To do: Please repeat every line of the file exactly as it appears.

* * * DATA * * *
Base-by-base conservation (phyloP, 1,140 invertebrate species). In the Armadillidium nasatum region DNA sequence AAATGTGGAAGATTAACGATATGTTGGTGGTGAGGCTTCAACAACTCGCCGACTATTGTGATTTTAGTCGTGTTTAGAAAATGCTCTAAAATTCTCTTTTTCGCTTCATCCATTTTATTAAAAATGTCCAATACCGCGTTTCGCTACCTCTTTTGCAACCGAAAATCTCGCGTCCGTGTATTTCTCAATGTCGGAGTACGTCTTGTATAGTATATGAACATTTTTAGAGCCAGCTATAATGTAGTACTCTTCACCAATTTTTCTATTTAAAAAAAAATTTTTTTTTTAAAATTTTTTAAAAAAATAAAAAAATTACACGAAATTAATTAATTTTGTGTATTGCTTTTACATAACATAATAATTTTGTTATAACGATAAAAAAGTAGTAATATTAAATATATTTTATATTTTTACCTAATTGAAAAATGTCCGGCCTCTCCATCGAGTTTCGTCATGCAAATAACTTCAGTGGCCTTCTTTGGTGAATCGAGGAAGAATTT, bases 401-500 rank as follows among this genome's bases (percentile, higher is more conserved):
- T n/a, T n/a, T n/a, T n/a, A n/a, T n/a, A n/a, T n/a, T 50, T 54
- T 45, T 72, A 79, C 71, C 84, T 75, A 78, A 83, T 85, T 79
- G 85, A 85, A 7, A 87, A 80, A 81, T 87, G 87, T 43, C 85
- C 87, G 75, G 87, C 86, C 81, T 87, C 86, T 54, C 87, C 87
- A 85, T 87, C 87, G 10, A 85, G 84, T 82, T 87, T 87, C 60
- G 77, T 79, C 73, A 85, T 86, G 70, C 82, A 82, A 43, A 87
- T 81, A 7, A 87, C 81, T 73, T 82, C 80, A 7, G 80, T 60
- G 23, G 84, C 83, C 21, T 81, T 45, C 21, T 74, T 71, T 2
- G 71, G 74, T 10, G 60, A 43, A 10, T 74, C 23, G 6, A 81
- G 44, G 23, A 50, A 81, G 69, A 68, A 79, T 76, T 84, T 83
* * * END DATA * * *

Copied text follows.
Base-by-base conservation (phyloP, 1,140 invertebrate species). In the Armadillidium nasatum region DNA sequence AAATGTGGAAGATTAACGATATGTTGGTGGTGAGGCTTCAACAACTCGCCGACTATTGTGATTTTAGTCGTGTTTAGAAAATGCTCTAAAATTCTCTTTTTCGCTTCATCCATTTTATTAAAAATGTCCAATACCGCGTTTCGCTACCTCTTTTGCAACCGAAAATCTCGCGTCCGTGTATTTCTCAATGTCGGAGTACGTCTTGTATAGTATATGAACATTTTTAGAGCCAGCTATAATGTAGTACTCTTCACCAATTTTTCTATTTAAAAAAAAATTTTTTTTTTAAAATTTTTTAAAAAAATAAAAAAATTACACGAAATTAATTAATTTTGTGTATTGCTTTTACATAACATAATAATTTTGTTATAACGATAAAAAAGTAGTAATATTAAATATATTTTATATTTTTACCTAATTGAAAAATGTCCGGCCTCTCCATCGAGTTTCGTCATGCAAATAACTTCAGTGGCCTTCTTTGGTGAATCGAGGAAGAATTT, bases 401-500 rank as follows among this genome's bases (percentile, higher is more conserved):
- T n/a, T n/a, T n/a, T n/a, A n/a, T n/a, A n/a, T n/a, T 50, T 54
- T 45, T 72, A 79, C 71, C 84, T 75, A 78, A 83, T 85, T 79
- G 85, A 85, A 7, A 87, A 80, A 81, T 87, G 87, T 43, C 85
- C 87, G 75, G 87, C 86, C 81, T 87, C 86, T 54, C 87, C 87
- A 85, T 87, C 87, G 10, A 85, G 84, T 82, T 87, T 87, C 60
- G 77, T 79, C 73, A 85, T 86, G 70, C 82, A 82, A 43, A 87
- T 81, A 7, A 87, C 81, T 73, T 82, C 80, A 7, G 80, T 60
- G 23, G 84, C 83, C 21, T 81, T 45, C 21, T 74, T 71, T 2
- G 71, G 74, T 10, G 60, A 43, A 10, T 74, C 23, G 6, A 81
- G 44, G 23, A 50, A 81, G 69, A 68, A 79, T 76, T 84, T 83